Palm Springs, CA -- Lamborghini, known for its high-performance supercars, is hardly a volume automaker. It produced only 3,815 vehicles globally in 2017. But, to hear Lamborghini Americas CEO Alessandro Farmeschi tell it, the company is poised to double in size. And it’s doing so with an interesting hands-on marketing strategy. The main catalyst for Lamborghini’s expansion is the Urus SUV, the company’s first sport-utility vehicle -- and its first four-door model, ever -- if you discount the Estoque sedan concept and the very low-production LM002 military/off-road vehicle (only 328 were built between 1986 and 1993). Quite simply, Lamborghini is finally going mainstream, though staying firmly on the top end of the market.
The Urus has a Jekyll and Hyde personality, since it has everything SUV buyers expect, but also driving modes -- Sport, Corsa -- that turn it into a raging racer with a snarling exhaust, at home on the local Thermal Raceway. Powered by a four-liter, twin-turbo, 650-horsepower V-8, it featurescarbon ceramic brakes, four-wheel steering, adaptive air suspension and active torque vectoring. The Urus also offers the full range of safety and infotainment options that high-end SUV customers expect, with many options that can turn a car with a $200,000 list price into a $250,000 custom job.
The range is otherwise the Huracán and the Aventador, both exclusive two-seaters, plus a few very limited editions such as Centenario. Last year, the company sold 1,095 cars in the U.S. That’s the biggest market, as only 411 were sold in Japan, 353 in Great Britain, 319 in China and 119 in Germany.
But Lamborghini is also part of the huge Volkswagen Group, and it has resources to draw upon. To accommodate Urus production, it has grown the Italian factory to 1.7 million square feet, hired 600 new workers and prepared a shrewd marketing campaign that relies far more on one-on-one experiential marketing than advertising.
“Our goal is to double production,” Farmeschi (pictured) told MediaVillage in an exclusive interview. “With the Urus, we start with a big group of clients who wouldn’t ordinarily consider a Lamborghini, including families. They are not cannibalizing sales that would have gone to other models. Seventy percent of our buyers are new to the brand, and many of them are female. They are entrepreneurs, doctors. Many are 35 to 40 years old, quite young for us. The car is full of technology, and we are seeing new buyers in Silicon Valley.”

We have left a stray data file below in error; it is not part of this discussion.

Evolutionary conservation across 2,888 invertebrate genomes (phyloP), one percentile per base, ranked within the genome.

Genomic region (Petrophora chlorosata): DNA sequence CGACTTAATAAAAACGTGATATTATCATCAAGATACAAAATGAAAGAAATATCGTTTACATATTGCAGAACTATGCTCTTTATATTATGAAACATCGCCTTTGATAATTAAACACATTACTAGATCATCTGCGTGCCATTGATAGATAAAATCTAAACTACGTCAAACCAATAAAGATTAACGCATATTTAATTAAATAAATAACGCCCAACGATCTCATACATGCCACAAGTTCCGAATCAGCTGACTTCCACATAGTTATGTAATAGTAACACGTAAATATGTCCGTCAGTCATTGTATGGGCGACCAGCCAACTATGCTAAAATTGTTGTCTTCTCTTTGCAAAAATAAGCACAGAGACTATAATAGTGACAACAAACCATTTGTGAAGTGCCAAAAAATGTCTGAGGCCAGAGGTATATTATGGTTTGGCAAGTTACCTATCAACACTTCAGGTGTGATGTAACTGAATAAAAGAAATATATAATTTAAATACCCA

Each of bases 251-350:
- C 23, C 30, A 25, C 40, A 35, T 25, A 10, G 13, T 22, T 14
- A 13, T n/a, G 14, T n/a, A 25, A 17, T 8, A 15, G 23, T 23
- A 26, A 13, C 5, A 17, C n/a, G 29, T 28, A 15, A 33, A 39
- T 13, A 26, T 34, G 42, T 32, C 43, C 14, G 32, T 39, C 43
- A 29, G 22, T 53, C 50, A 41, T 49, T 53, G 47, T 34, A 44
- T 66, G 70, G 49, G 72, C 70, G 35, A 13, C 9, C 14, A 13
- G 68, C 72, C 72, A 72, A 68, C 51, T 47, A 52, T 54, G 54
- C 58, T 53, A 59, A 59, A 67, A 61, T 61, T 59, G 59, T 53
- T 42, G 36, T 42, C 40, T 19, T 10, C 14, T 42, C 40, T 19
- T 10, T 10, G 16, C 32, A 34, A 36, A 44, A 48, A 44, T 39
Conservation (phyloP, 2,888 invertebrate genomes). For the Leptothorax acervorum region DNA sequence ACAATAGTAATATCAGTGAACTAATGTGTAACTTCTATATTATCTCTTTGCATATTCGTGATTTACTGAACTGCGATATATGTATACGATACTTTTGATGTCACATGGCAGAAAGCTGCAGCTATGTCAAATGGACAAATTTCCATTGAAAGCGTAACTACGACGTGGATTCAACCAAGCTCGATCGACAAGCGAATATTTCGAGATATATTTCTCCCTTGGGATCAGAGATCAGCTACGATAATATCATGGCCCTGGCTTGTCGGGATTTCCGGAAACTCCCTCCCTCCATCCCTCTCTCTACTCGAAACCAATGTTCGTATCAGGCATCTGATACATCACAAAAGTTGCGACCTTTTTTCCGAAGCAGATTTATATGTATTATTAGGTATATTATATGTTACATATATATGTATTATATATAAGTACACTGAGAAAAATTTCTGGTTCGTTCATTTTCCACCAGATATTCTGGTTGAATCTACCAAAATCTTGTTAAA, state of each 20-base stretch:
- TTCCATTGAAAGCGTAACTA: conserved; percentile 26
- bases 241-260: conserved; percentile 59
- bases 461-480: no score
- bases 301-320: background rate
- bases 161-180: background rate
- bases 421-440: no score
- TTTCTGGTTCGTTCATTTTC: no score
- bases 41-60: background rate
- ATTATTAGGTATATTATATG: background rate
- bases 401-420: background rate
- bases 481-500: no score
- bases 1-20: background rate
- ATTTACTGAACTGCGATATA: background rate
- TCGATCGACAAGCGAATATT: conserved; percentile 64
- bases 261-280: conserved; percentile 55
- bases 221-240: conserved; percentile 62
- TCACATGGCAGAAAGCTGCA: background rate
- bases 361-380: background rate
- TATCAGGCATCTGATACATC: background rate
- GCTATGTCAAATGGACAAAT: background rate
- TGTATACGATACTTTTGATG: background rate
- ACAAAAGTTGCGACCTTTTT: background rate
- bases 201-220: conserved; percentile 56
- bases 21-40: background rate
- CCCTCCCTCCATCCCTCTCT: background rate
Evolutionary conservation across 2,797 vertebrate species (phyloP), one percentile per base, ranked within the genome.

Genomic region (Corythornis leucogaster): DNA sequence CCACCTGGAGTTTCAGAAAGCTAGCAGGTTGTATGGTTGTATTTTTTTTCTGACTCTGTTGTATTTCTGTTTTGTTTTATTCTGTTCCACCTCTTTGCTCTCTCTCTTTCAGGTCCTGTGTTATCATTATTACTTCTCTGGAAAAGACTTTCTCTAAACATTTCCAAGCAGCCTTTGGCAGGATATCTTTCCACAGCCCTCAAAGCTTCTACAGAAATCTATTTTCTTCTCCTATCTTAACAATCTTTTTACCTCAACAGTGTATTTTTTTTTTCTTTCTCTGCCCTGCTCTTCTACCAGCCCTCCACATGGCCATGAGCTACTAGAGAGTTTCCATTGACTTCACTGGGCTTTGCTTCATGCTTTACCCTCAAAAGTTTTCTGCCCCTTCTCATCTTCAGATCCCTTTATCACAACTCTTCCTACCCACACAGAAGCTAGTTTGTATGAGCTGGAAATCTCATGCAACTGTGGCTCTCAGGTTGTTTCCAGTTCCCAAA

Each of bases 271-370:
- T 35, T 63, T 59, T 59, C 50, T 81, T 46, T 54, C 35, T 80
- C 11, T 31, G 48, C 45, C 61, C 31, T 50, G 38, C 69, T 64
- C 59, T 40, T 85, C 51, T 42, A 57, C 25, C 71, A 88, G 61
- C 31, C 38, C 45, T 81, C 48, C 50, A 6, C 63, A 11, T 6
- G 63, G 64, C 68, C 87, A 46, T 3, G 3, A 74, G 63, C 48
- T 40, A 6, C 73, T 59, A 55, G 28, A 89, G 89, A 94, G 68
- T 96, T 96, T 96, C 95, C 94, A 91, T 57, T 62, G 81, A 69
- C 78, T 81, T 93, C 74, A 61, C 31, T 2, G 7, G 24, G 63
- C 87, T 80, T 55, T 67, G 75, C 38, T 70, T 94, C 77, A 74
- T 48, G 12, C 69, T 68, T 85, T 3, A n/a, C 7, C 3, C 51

Though the VW Group just announced a major consolidation of its ad spending into just three agencies (WPP in North America, Omnicom in Europe and South America, and Cheil, the incumbent, in China), Farmeschi told me that its marketing efforts are independent. “We are not mass market,” he said. “It is about one-to-one relationships. Our dealers know the market, and the customers. We invite them to track and lifestyle events, which builds awareness and an experience of the product.”
These efforts are, indeed, quite extensive. If you buy a Lamborghini, you can learn to drive it at one- to three-day track events, which are paired to accommodations and fine dining that reflects what’s called the “Lamborghini Lifestyle.”
For the serious drivers, there’s the racing-oriented Squadra Corse. Its Accademia programs use trained pros to teach driver owners how to pilot the vehicles in highly adverse conditions. Then there are competition series such as GT3, with trained customers piloting the race-ready Huracán GT3 EVO. Lamborghini is also going to build a special non-road-legal competition edition of the Urus that is 25 percent lighter for racing events. Hospitality VIP programs (with owners’ parades and “hot laps”) are also arranged in Europe, Asia and North America around the one-make racing series featuring the Huracán Super Trofeo Evo.
Encouraging owners to become better drivers is fast gaining favor among sports car manufacturers. Porsche, for instance, just built a new Experience Center on 53 acres in Carson, California, near Los Angeles. “Drivers can pilot the latest Porsche models through driving modules meant to demonstrate the power, responsiveness and safety at the core of Porsche engineering,” the company says. Acura takes prospective NSX supercar buyers on excursions to its test tracks.
I asked Farmeschi if Lamborghini would also build limited editions of the Urus with, say, special interiors and colors, plus maybe 10 more horsepower due to some tuning tweaks. “We are building the Urus, which we hope will be 50 percent of our sales and [will] double the size of the company,” he laughed. “For now, we’re just concentrating on that.”
Photos by Jim Motavalli
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